Teach us to number our days that we may apply our hearts to wisdom. Ps. 90:12
Different liturgical observations call for liturgical distinctives to heighten the observation of specific seasons.
The Advent Wreath – A circle of greenery, marked by four candles that represent the four Sundays of the season of Advent. An additional candle is lit as each new Sunday is celebrated in Advent. Advent wreaths are used both in churches and in homes for devotional purposes. The candles may be blue, purple, or lavender, depending on local custom. Some Advent wreaths include a white candle in the center known as the “Christ Candle,” which is lit on Christmas Eve.
Wreaths beneath the clerestory windows – A wreath of evergreen, shaped in a perfect circle is intended to symbolize the eternality of God.
Wreaths on the front doors of the Chapel – Bows on wreaths during the Advent season are a color called Sarum blue. At Christmas, the bows are changed to red.
Antiphonal Seating for Advent Lessons and Carols – Arranging the chairs directly across from one another, or antiphonal seating as it is called, is part of ancient church tradition. It likely dates from the early monastic period, chairs arranged such for the singing of psalms and antiphons. It unavoidably reminds us that, positioned this way, we are looking at the Body of Christ. For Lessons and Carols, the seating is patterned after King’s College Cambridge, where the congregation sits in the midst of the choir for the service.
Creche – In the Christian tradition, a creche, also known as a nativity scene, or a manger scene, is an exhibition, particularly during the Christmas season, of art objects representing the birth of Jesus Christ. The Creche is pictured without the figures.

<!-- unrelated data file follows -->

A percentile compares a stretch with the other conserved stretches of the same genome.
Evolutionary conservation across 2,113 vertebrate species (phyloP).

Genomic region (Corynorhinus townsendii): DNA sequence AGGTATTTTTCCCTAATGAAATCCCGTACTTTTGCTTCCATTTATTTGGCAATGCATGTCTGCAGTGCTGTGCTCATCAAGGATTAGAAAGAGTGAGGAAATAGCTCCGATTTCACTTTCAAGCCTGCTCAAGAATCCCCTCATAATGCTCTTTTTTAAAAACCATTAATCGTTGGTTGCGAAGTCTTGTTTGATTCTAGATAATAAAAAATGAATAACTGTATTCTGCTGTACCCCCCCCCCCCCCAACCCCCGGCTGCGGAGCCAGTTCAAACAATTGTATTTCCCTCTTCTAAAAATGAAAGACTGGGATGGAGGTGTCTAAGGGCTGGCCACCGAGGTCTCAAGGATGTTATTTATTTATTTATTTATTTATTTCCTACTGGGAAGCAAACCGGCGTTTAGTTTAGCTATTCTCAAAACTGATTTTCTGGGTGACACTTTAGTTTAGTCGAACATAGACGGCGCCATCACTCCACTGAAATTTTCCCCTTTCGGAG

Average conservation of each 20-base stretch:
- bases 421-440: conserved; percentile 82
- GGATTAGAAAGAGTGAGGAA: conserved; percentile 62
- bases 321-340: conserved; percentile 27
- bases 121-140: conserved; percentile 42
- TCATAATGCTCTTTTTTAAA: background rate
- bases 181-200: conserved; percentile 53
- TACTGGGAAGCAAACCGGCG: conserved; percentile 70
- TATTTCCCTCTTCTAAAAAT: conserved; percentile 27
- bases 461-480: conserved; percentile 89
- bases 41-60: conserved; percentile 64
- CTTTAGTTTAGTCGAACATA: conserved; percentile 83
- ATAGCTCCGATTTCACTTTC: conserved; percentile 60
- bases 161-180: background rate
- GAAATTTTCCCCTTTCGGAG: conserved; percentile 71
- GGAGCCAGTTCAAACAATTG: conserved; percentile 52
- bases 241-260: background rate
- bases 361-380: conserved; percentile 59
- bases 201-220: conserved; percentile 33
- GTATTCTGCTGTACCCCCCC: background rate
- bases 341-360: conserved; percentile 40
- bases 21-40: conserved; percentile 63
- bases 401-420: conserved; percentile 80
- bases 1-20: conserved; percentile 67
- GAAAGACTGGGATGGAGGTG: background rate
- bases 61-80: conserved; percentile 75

Creche Figures – Included are the baby Jesus, Mary, Joseph, shepherds, cows, and sheep. The Magi, the three wise men or kings, are not added to the creche until the Feast of the Epiphany, which celebrates their arrival after following a star.
The Advent Wreath at Christmas – The Advent wreath is refreshed and a Christ Candle is added to celebrate the birth of Christ on Christmas Eve.
In The Ceremonies of the Eucharist Howard Galley writes: “During Lent, it is desirable that the church itself reflect the austerity of the season. Where there is a mural or picture behind the altar, it is appropriately concealed from view by a veil of a color that does not call attention to itself.” (p.42) At the Chapel, our icons are veiled, our carpet at the altar is removed, our vestments are Lenten array, made of unbleached linen, and reflect the austerity of the season.
Veiled Icons – At the Chapel, our icons are veiled during the season of Lent.
Ash Wednesday – Ashes for Ash Wednesday are traditionally made by burning the palms from the previous Palm Sunday. Ashes are imposed on the forehead in the shape of a cross.
Palms for Palm Sunday: The Sunday of the Passion – Palm Sunday is the day commemorates Jesus’ triumphal entry into Jerusalem. At the Chapel, we observe the feast with a blessing of palms and a procession in which the whole congregation carries palms. Palms can be folded into Palm crosses to reflect the dual theme of Palm Sunday of the triumphal entry and Christ’s Passion.
Veils for Palm Sunday – On Palm Sunday, veils in the Chapel are oxblood in color.
Pitcher and Basin for Footwashing on Maundy Thursday
Veils for Good Friday – On Good Friday, veils in the Chapel are black in color.
Crucifix for Good Friday – The Book of Common Prayer instructs that a wooden cross or crucifix large enough to be clearly visible throughout the church is brought into the church. The Chapel uses a Crucifix.
Easter and the Great Fifty Days of Easter
Firepit for the new Paschal Fire – The congregation assembles near the unlighted fire and are given unlighted candles. The Paschal Candle is lighted, and we process into the Chapel from the church yard.
The Paschal Candle – A new Paschal Candle is presented to the gathered assembly at the beginning of the service and is lighted from the new Paschal fire.
Vigil Candles – Candles for the vigil are distributed to the gathered congregation prior to the service.
Veil for Easter Vigil and the Great Fifty Days of Easter – The cross at the Chapel is veiled for Easter Vigil through the end of the Great 50 Days of Easter.
Easter Day Flowering Cross – The flowing of the cross at the Chapel invites our children to participate in the Easter Day liturgy by flowering a cross.